Discussion in 'F1 2012 - The Game' started by Tom, Sep 24, 2012.
Sounds like the consoles limiting the advancement of AI among other things.
Isnt it always that?
Not exactly sure what your point is though....?
That is has been the console limitations on hardware that games in all forms have not developed into better software on updated versions of themselves like yearly race game series.Dated console hardware is the lead platform that many games are made for unfortunately.
On a related note: it's hilarious how I can't keep up with the car in front of me if I'm on P2 but the very same car can't keep up with me when I restart the race. If it's in front of me this car is ~2 seconds a lap quicker but if it's behind me it can close to gap in 2 maybe 3 corners but can't stay close anywhere else.
I found your report very interesting. Thank you. It is all quite amazing to me....an admitted pc/technology noob.
Cars seem to leave me in the dust as soon as they get past me. Knocking the difficulty down makes it too easy, I can never seem to get the perfect balance
Thanks Tom, your explanation accounts for alot of the strange lapping behaviour and unless someone comes up with an equally good counter-argument, this seems to be the most logical summary of how things are working then I have ever read.
It does also leave me feeling it is a bit of a hopeless scenario in that there is no good way to easily fix this in the short term without Codies actually changing its AI engine quite alot.
Yeah but the point of this specific AI was to best cater to the now useless console HW, so it would seem to me that they've done their best given the limitations of consoles.
The consoles are a big joke to me, they may have encouraged more people to play games, but many games are technically garbage.
Before consoles appeared, how fast was the technology moving forward? You had to upgrade my PC every 1-2 years to keep up with the improved graphics and CPU requirements of new games. That was until 2005 or so until consoles started taking on popularity really fast.
Let me make this simple. My first PC was in 2000. I had to upgrade it in 2002. Then I had to upgrade it again in 2007. At this moment (end of 2012) I still use the same PC with the same specs from 2007, and I don't foresee a need to upgrade anytime soon in the near future if the tech and req of newer games will stay the same (who knows what new tech will come)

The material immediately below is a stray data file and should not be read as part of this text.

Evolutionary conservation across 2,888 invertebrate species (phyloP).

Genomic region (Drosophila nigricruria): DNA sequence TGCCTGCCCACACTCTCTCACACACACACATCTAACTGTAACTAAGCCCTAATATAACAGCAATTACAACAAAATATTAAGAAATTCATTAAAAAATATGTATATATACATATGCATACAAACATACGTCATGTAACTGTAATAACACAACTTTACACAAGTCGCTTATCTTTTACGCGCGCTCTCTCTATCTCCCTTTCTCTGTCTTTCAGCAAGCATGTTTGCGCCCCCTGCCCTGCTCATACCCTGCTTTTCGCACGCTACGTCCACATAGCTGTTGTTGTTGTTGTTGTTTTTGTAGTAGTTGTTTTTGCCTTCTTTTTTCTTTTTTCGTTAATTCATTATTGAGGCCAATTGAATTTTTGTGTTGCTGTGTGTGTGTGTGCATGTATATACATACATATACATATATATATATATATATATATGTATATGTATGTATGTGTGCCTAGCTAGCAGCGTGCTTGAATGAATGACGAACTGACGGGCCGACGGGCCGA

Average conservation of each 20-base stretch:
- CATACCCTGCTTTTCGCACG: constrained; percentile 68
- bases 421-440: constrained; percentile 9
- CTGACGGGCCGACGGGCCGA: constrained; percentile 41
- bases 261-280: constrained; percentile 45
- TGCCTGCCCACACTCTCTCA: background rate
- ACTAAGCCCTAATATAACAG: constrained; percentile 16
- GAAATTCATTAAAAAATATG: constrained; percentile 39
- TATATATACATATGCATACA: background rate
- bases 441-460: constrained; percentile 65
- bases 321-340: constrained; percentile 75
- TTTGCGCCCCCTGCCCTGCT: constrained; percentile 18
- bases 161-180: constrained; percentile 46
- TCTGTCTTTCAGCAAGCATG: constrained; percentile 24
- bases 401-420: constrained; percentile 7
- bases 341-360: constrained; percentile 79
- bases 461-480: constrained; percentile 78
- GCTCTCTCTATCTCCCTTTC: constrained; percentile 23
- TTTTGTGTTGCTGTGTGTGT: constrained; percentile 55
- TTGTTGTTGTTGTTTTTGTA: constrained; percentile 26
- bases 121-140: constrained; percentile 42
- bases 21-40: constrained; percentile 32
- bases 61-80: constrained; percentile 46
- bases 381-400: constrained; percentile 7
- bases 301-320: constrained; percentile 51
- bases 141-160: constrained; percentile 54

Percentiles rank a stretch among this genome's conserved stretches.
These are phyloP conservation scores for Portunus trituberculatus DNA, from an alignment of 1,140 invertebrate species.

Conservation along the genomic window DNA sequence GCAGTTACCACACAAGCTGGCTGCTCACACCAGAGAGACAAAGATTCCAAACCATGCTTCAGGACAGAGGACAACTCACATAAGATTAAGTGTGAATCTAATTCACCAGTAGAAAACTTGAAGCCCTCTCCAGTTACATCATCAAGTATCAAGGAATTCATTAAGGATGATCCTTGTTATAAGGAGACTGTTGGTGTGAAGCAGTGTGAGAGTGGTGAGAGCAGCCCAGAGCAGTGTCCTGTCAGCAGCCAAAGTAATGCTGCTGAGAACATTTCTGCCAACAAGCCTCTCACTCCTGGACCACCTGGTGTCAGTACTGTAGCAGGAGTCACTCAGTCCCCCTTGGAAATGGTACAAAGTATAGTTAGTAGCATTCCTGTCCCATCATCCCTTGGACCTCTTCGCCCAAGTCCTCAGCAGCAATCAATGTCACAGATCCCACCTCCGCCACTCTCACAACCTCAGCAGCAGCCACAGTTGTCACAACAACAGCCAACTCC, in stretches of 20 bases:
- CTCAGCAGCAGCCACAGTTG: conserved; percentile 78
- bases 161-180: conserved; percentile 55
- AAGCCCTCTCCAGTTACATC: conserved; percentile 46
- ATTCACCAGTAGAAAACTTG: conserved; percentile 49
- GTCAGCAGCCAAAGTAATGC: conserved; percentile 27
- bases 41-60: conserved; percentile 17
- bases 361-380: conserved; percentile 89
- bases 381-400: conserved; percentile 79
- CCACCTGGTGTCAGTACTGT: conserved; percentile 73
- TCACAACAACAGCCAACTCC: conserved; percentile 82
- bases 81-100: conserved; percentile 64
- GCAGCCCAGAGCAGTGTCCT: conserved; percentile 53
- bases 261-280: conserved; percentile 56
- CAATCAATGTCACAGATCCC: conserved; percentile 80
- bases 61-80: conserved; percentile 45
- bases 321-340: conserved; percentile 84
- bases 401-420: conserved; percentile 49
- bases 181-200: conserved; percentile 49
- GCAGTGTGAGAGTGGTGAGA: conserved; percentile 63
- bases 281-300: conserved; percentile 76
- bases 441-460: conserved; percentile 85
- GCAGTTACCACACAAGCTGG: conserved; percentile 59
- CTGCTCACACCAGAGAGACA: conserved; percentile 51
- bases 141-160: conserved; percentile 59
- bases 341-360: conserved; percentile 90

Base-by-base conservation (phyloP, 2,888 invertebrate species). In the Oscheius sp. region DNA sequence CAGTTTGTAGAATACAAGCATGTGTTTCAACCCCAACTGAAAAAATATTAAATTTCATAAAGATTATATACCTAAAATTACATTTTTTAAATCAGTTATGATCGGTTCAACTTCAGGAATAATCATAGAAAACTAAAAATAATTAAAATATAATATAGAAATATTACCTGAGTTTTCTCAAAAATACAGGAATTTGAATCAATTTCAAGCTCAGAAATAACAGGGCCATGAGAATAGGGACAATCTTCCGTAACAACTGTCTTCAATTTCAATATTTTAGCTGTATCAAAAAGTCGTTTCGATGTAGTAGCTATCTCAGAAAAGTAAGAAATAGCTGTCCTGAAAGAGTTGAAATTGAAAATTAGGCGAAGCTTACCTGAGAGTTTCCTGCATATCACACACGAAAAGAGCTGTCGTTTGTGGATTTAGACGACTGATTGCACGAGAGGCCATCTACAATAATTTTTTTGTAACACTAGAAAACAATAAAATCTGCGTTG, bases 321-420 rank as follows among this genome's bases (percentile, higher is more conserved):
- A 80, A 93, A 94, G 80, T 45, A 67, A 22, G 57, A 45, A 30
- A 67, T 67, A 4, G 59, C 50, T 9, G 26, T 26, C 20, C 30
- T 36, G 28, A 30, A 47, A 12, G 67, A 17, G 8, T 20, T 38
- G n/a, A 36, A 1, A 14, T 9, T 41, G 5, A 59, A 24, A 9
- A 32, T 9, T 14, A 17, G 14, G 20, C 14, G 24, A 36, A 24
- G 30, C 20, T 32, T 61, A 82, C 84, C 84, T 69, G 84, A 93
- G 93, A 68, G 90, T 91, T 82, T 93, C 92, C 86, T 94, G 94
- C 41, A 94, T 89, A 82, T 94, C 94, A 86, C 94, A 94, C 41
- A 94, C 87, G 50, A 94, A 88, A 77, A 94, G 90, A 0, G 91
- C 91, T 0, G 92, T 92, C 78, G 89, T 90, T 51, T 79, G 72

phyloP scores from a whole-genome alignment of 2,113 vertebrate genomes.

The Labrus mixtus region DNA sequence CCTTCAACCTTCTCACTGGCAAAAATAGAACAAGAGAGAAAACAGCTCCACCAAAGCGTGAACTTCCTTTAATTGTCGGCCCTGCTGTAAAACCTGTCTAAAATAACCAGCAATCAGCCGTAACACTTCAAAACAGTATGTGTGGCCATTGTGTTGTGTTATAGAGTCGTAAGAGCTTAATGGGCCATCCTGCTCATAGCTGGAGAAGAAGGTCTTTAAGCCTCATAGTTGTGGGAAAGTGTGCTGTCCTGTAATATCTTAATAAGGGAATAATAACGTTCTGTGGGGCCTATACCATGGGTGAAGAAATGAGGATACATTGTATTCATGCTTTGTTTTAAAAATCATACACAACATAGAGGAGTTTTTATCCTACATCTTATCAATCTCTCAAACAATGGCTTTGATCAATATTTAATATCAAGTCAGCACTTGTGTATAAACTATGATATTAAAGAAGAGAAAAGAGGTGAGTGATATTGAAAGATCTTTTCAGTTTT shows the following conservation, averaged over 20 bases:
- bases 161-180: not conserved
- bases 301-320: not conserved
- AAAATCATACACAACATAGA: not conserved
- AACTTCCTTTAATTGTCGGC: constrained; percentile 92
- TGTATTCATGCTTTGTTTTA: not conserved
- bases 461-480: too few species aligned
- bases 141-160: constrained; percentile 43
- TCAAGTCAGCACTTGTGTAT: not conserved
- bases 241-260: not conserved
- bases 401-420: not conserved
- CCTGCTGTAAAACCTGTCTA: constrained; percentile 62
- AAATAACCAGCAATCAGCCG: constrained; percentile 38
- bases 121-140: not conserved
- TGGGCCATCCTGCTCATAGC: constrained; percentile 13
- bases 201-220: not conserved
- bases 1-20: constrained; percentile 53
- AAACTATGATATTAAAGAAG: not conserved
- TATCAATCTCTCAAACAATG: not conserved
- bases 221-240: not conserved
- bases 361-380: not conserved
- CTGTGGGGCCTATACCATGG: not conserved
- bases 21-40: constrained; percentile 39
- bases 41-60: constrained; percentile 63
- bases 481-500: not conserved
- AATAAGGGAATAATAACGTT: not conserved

So yes, console is a major MAJOR factor in PC game evolution, in terms of AI, graphics, and anything else.
You're only thinking of your wallet, not what PC games could be.
Just to clarify this: I didn't write this up, see the source. I merely found that piece on the CM boards.
Current console generation is just two years longer than usual. I think anyway that consoles were popular much earlier than 2005 (PS2 released in 2000, xbox 2001).
But the main problem is a hardware/software one, and it is shared by both consoles and pc (since they are more alike than ever). The frequency path (pumping up performance with more megahertzs) is pretty much depleted. The next strategy was using multiple cores, but several years after them being in every device, we still see games that choke one core leaving the rest idle. This is because developers don't know how to/cannot paralelize the processing load.
So, the next generation of consoles is being delayed because a good chunk of the processing power of the current generation is not being used. It doesn't make much sense to build a console with double the number of cores if you still don't know how to use the number you have right now.
However, I don't believe CM's poor AI is the way it is for lack of computing power. They are just incredibly lazy. They recycled a graphical engine from a game that was probably not the best for an F1 game. They made a quite poor approach for the AI 2010. And they basically did not touch it for two years. Yes, if you try to simulate the other 21 cars with the 4 wheels, touching kerbs, etc, your computer will die. But there are many intermediate steps between that and just spitting lap times completely disconnected to the theoretical speed and track shape.
So play with real people, no AI - no problem.
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